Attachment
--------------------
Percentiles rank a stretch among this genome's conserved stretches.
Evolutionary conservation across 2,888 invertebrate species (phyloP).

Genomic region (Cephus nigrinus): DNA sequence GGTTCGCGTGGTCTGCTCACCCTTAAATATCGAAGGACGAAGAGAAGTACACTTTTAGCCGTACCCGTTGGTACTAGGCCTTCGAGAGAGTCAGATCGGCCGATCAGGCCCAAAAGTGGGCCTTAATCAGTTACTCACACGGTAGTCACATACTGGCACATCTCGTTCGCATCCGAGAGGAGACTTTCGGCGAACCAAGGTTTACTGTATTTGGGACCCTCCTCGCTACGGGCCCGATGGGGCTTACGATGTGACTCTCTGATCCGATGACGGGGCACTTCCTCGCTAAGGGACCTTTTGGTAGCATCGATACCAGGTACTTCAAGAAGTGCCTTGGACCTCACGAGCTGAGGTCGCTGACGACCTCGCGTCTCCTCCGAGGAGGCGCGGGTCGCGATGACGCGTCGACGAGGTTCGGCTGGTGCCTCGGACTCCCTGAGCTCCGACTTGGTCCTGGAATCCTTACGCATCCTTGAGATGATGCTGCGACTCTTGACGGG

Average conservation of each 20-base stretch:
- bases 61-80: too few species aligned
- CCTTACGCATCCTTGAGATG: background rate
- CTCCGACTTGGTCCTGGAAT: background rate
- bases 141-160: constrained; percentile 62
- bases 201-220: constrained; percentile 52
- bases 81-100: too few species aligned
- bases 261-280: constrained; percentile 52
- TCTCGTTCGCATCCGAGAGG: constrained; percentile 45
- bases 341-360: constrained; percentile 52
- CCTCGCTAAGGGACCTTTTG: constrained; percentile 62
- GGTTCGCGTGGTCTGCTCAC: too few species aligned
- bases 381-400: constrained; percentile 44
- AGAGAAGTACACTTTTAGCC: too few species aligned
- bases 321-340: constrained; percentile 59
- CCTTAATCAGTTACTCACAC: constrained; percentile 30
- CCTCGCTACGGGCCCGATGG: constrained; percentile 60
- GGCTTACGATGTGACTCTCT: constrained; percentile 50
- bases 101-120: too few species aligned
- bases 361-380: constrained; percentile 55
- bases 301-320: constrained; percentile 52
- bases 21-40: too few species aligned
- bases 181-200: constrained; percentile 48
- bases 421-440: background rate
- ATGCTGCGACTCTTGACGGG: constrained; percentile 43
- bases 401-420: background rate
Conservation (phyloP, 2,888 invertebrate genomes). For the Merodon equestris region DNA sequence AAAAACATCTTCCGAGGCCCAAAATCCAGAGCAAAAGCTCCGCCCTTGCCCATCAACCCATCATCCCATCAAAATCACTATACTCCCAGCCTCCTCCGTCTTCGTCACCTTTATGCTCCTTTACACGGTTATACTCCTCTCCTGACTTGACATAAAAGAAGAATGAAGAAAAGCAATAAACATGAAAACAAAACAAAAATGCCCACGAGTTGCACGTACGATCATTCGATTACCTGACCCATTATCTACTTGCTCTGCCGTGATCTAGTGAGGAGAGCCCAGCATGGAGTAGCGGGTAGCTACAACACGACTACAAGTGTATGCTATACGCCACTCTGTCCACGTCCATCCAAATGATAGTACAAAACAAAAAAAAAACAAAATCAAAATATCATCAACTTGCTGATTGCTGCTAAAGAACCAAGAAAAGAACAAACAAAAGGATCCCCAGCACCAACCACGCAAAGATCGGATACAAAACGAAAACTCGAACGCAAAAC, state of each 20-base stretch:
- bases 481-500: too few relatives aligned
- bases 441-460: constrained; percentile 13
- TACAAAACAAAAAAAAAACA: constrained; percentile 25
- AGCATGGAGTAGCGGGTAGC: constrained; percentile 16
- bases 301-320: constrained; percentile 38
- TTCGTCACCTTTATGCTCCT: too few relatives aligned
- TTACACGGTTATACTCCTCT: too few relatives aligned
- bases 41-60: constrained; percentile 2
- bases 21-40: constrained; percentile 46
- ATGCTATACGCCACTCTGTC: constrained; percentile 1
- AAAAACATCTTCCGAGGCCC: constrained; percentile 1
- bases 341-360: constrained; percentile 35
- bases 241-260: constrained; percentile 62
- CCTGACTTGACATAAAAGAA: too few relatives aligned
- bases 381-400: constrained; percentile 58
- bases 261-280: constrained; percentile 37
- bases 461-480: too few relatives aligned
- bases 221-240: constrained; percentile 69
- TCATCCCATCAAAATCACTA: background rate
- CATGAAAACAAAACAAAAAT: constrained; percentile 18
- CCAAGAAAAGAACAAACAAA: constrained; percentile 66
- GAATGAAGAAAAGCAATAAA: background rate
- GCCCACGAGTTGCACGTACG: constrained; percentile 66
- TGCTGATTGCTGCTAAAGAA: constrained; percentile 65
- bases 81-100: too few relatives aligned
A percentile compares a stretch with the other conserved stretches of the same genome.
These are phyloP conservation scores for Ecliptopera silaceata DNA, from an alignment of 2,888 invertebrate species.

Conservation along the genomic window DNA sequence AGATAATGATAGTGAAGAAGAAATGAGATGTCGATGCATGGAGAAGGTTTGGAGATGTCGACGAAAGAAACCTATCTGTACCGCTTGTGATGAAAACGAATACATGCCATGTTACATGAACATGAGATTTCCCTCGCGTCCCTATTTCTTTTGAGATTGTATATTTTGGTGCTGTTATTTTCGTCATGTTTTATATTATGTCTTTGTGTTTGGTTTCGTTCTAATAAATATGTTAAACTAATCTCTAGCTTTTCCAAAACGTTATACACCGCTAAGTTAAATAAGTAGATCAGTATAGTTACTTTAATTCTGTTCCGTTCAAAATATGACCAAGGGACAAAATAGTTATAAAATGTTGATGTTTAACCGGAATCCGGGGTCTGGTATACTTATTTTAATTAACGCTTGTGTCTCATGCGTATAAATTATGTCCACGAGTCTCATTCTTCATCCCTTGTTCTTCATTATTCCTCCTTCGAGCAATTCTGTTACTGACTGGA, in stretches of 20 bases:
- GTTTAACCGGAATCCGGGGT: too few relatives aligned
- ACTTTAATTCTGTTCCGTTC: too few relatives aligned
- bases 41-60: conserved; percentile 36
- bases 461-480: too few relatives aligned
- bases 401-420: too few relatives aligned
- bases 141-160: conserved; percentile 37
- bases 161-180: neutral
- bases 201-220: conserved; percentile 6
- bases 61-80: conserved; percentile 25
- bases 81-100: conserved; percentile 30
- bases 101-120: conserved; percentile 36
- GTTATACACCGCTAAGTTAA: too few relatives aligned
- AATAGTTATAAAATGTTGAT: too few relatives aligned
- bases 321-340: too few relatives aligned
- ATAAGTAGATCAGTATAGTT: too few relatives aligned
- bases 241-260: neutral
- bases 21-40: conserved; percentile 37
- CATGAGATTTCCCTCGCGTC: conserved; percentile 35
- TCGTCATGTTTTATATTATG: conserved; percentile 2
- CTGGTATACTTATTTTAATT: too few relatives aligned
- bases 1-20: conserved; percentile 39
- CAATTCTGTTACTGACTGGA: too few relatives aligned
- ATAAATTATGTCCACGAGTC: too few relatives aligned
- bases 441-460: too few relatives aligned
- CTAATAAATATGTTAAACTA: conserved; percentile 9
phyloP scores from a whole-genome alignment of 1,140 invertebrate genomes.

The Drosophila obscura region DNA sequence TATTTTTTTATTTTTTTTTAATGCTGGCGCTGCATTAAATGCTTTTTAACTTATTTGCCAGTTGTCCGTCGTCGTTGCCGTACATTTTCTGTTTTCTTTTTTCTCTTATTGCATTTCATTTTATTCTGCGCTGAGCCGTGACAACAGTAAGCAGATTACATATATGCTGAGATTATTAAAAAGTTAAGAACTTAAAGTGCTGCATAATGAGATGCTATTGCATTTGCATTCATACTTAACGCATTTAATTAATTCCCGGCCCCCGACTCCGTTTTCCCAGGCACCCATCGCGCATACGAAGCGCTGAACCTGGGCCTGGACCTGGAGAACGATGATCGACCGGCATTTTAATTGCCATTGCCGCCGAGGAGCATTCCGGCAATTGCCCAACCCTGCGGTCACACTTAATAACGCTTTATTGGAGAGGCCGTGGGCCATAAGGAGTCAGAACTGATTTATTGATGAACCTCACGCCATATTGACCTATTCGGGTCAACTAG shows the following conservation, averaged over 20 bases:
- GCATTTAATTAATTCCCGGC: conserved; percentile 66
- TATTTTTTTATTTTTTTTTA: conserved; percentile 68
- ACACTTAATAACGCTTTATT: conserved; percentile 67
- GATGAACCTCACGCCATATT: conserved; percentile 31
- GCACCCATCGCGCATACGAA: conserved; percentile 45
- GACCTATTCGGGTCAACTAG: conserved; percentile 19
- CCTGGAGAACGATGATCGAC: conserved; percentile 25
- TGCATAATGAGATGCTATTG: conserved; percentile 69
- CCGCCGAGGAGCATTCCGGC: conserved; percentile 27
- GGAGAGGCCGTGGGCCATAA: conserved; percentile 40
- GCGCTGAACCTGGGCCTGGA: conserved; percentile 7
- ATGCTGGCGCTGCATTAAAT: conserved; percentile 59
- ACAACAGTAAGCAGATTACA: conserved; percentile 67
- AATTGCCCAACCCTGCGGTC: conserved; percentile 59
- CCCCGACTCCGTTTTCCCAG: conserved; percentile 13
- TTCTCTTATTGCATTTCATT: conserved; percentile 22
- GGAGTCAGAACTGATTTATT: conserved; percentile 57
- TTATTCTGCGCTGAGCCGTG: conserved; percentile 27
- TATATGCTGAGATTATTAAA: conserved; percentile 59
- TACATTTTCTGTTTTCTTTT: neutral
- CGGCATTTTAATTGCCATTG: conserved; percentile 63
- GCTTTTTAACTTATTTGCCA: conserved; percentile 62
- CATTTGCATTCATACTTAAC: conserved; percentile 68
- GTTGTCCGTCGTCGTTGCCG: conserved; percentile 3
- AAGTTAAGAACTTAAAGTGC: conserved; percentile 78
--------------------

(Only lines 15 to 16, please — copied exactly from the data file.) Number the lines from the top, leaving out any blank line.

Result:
- GGTTCGCGTGGTCTGCTCAC: too few species aligned
- bases 381-400: constrained; percentile 44